For the owners of the Hole in the Wall Saloon, the plan was simple: move their popular South of Market gay bar out of its dingy and dilapidated quarters to a much better spot around the corner. With numerous bars and nightclubs already along the stretch once known as the gay miracle mile, they assumed their place would fit right in.
But SoMa is changing and the bar's new neighbors in the increasingly residential district are using every regulatory trick in the book to block the move. Another bar, they say, is one too many.
The Hole in the Wall's current location on Eighth Street frequently lives up to the place's modest-sounding name. The plumbing stops up. The patched floor sags in places. And the bar tilts at an unnatural angle. Co-owners Joe Banks and John Gardiner, who are life as well as business partners, spent years seeking a new space for their eclectic, art-filled taproom. Last year they thought they had found an ideal spot a block and a half away on Folsom, between Dore and 10th streets.
At today's prices, the building was a bargain only $1.2 million. After making sure that the space, a former dance studio, was zoned to allow for a bar, Banks and Gardiner hired a local design-build firm to renovate the building. They hoped to open the new location by April 15, the bar's 13th anniversary.
Now they just hope to open.
In early December project manager Jeff Matt was working on the build-out of the new space when a man named Jim Meko stopped by and asked him to give a letter to the owners. The letter, obtained by the Guardian, is on letterhead for the Western SoMa Citizens Planning Task Force. The task force, which Meko chairs, is advising the Planning Department on a new zoning plan for South of Market.
The letter was a copy of a five-month-old missive Meko had addressed to the real estate agent representing the building's sellers. It warns that if the property were sold to someone who wanted to open a bar, the buyers could face "obstacles" such as protests to the state Department of Alcoholic Beverage Control and petitions to the Planning Commission.
Silvana Messing, the agent to whom the letter is addressed, told us she never received it. The agent representing Gardiner and Banks as buyers, who asked not to be identified by name, claims he didn't see the letter either. But if he had gotten it before the sale, he said, "I probably would have advised [Gardiner and Banks] not to buy the place."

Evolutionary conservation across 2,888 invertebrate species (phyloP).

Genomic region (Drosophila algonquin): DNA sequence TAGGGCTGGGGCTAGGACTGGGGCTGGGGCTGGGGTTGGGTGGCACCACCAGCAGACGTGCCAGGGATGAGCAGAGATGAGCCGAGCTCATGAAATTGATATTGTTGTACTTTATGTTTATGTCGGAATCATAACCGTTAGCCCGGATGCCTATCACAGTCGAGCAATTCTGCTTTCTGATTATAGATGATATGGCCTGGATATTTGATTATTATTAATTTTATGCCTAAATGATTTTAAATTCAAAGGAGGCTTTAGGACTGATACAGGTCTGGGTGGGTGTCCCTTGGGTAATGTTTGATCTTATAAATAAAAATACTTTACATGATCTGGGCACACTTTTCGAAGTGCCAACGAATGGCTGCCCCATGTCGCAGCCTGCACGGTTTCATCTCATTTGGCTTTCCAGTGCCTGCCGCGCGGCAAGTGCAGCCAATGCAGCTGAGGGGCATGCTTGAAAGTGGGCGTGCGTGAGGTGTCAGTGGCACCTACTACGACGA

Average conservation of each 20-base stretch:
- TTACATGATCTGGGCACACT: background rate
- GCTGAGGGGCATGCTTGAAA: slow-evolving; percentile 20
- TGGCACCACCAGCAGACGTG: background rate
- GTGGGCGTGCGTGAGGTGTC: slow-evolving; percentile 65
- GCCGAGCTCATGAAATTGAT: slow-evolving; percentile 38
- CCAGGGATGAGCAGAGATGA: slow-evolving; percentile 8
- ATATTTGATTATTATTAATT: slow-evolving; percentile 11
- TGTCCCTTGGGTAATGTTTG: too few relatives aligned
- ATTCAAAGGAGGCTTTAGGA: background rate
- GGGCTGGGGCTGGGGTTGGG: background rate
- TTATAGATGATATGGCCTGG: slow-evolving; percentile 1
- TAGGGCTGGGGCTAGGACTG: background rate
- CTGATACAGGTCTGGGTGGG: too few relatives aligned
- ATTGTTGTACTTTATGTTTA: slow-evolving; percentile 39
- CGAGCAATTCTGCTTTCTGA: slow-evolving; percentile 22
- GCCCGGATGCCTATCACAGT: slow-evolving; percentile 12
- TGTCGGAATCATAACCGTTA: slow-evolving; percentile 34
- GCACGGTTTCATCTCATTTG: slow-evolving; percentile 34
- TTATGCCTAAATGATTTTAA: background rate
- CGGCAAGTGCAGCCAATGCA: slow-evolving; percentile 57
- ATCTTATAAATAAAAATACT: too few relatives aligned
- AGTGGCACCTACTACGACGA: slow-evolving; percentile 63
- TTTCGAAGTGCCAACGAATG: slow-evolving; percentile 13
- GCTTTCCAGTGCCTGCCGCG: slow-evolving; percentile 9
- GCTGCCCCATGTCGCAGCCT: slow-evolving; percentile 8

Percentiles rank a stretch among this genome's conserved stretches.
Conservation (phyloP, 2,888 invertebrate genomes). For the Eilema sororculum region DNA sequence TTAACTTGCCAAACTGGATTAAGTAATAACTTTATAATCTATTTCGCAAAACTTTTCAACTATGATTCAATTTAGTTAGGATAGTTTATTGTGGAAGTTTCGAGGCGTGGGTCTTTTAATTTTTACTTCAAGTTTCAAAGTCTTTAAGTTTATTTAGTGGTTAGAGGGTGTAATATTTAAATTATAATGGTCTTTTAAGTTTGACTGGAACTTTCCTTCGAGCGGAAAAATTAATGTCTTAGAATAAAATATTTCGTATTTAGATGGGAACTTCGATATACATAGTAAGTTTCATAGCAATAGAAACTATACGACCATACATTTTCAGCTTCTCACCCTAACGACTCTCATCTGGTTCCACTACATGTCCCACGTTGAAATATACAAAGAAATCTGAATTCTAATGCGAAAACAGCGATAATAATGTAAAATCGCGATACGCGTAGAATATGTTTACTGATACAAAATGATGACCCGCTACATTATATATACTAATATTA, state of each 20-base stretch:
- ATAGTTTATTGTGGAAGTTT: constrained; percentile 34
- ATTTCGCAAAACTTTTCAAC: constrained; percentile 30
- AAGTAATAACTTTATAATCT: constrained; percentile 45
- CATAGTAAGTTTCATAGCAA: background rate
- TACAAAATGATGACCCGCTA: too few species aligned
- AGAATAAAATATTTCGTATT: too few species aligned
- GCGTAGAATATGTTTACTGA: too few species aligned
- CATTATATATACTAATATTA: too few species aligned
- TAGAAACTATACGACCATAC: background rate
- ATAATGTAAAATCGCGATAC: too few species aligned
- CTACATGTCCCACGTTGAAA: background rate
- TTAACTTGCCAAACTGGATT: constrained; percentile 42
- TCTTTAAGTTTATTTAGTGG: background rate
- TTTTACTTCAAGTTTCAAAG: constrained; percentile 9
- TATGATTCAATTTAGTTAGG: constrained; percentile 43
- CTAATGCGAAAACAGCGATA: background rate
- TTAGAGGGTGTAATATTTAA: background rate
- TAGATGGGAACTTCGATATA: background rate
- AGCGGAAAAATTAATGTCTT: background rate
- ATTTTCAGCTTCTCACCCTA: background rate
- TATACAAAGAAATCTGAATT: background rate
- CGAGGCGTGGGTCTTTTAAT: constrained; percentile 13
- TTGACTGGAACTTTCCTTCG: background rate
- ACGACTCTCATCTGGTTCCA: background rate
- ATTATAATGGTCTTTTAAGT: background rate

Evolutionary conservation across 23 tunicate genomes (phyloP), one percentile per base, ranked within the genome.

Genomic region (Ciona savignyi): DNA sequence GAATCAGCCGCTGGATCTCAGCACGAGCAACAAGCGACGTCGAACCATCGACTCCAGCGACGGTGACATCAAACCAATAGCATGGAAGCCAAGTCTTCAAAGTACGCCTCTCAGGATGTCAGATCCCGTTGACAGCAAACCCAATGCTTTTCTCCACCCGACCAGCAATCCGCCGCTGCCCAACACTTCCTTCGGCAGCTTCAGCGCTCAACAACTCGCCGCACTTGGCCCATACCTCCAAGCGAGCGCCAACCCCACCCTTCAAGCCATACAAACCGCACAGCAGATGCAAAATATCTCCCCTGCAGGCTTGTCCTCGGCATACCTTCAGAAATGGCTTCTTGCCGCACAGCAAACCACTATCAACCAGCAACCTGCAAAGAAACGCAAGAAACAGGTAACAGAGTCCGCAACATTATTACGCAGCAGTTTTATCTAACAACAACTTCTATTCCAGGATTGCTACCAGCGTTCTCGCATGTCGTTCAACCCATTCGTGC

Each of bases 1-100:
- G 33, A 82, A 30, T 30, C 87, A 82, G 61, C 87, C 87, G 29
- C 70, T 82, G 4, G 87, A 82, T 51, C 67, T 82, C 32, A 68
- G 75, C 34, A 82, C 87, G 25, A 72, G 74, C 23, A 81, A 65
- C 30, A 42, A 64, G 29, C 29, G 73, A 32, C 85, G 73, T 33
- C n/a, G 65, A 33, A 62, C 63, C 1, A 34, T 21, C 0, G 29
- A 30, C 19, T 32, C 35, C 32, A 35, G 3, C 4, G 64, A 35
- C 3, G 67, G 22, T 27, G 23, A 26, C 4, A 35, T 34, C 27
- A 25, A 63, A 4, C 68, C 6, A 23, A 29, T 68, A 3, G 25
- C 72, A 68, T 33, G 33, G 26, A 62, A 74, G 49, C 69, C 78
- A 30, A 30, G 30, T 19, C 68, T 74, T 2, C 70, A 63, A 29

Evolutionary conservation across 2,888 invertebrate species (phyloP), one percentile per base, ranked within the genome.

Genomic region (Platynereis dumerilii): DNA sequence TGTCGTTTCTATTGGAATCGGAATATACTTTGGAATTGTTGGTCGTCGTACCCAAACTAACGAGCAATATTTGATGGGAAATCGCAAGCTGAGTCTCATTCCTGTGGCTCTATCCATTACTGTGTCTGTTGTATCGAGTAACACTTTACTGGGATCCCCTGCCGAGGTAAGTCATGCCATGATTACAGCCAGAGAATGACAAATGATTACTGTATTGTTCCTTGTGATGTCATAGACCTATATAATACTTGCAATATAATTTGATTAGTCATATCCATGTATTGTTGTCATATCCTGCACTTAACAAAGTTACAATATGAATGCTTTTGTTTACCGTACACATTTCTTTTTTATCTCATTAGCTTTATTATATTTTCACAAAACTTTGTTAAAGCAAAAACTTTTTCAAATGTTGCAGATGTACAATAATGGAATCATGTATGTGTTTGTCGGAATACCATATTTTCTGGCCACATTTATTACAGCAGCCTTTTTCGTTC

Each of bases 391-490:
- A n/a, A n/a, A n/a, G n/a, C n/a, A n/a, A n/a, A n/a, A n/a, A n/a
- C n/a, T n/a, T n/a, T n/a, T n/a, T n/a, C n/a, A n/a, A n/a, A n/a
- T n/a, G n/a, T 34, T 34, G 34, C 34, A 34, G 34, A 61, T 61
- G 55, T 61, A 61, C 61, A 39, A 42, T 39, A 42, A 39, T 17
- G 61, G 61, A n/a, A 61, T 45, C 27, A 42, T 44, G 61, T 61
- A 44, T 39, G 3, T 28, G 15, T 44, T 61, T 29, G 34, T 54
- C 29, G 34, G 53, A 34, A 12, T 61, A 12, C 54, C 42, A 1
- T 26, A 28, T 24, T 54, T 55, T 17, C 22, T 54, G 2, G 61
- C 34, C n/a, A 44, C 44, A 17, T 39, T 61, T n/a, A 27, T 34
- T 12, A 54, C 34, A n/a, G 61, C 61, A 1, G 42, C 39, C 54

Meko, who lives around the corner from the Hole in the Wall's new location, told us Banks and Gardiner "tend to live right on the edge of the law" as bar owners. He charged that the place used DJs without the proper entertainment permits and that there have been reports of drug dealing and nudity on the bar's premises.
Gardiner admitted that he and Banks have employed DJs in the past but says they did not know that a DJ requires a special permit: "We thought an entertainment license was for places with live bands.... When we found out, we stopped it." Banks and Gardiner denied that drug dealing takes place at the bar. As for nudity, several Hole in the Wall regulars recalled a time in the mid-'90s when patrons occasionally drank in the buff, but they told us such behavior died down long ago.
Officer Rose Meyer, the San Francisco Police Department's permit officer at Southern Station, gave the bar and its owners glowing reviews. Referring to Gardiner in particular, Meyer told us, "Southern Station would have no objection to him operating [at the new location]. I don't foresee there being any problems."
"He has always been responsible" in the past, she said.
Meko claims the letter wasn't meant to stir up opposition to the bar's move. Instead, he said, he was simply trying to warn Gardiner and Banks about the simmering antinightlife attitude among SoMa residents.
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